Let’s take a look at an example of how businesses can use the TITE matrix to make better innovate decisions. Robert owns a turfing company, selling high quality turf for customers in Birmingham and its surrounding areas. He wants to focus on his sales revenue and uses the four characteristics to analysis his sales figures.


Robert can first look at his internal data to see how well his business is performing. From his data, he sees that his business has made £200,000 this year. However looking at the internal data alone is not enough to see whether his business has been improving. It is important to compare the data to last year to see whether there has been an increase or decrease in figures. Robert made £100,000 last year, which means the business’s performance has increased by £100,000 in sales. It’s significant to consider the possible seasonality patterns when comparing data. However, looking at this increased figure is still not enough to say that his business is doing well, since other factors also play a role, such as trends and events.


Robert looks at where his turf deals are being reached from other channels, both online and offline. Loyalty cards are being used amongst customers to receive these turf deals. If customers made a purchase online, in-store, or on an app, their behaviour can still be processed through a database.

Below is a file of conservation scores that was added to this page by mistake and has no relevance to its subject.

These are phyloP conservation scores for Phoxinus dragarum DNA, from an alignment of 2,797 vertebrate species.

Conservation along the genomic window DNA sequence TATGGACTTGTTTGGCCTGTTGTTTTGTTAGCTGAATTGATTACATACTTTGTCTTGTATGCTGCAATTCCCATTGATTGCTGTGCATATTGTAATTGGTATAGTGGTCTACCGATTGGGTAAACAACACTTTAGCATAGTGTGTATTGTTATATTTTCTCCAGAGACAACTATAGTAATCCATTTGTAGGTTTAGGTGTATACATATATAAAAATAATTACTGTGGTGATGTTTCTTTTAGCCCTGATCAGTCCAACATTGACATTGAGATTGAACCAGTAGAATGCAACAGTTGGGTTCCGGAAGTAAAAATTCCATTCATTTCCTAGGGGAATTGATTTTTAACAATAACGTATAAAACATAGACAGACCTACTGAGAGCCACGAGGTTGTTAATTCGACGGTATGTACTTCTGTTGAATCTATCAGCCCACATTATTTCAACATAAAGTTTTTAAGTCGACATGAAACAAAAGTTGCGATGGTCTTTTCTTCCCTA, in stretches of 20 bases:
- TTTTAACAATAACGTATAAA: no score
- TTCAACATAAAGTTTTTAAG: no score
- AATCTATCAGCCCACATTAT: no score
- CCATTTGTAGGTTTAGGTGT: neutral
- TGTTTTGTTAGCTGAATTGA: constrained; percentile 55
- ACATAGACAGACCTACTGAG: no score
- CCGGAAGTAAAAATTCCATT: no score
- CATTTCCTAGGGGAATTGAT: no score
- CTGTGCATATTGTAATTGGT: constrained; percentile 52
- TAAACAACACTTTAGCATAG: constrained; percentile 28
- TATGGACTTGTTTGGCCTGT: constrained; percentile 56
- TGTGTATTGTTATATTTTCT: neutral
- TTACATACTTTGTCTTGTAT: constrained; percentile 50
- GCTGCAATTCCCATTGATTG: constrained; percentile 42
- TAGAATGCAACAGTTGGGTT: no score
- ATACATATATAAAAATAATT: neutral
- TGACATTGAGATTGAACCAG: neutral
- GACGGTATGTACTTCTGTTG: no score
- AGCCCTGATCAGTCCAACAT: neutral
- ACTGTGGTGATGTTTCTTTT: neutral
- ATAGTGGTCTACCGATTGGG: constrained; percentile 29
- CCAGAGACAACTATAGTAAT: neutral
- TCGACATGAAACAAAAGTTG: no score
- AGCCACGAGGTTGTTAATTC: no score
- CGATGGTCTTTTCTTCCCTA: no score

Robert now begins to look at how his internal sales figures compare to his competitors and the industry. His competitors have made £200,000 this year in comparison to last year, so Robert may realise that his business is not performing as well as he had hoped. The turfing industry could also be growing at a very slow pace, which will affect how much demand there is for turf.


Robert carried out research by using Google Trends, Google Alerts, and searched popular trends on social media, since he noticed that his sales figure dropped in January this year. He found that one of his competitors had a special events day, offering special deals and packages to customers in January.


By looking at this example, businesses can see how important it is to look at all four factors to gain a better insight into the data. This is a successful matrix that can help a business come up with better innovative decisions. Better innovative decisions can create more successful results for a business, where it provides better structure to form strategies. Please don’t forget to watch out for our next Wednesday Workshop on how to effectively outreach to bloggers, and how to use link reclamation.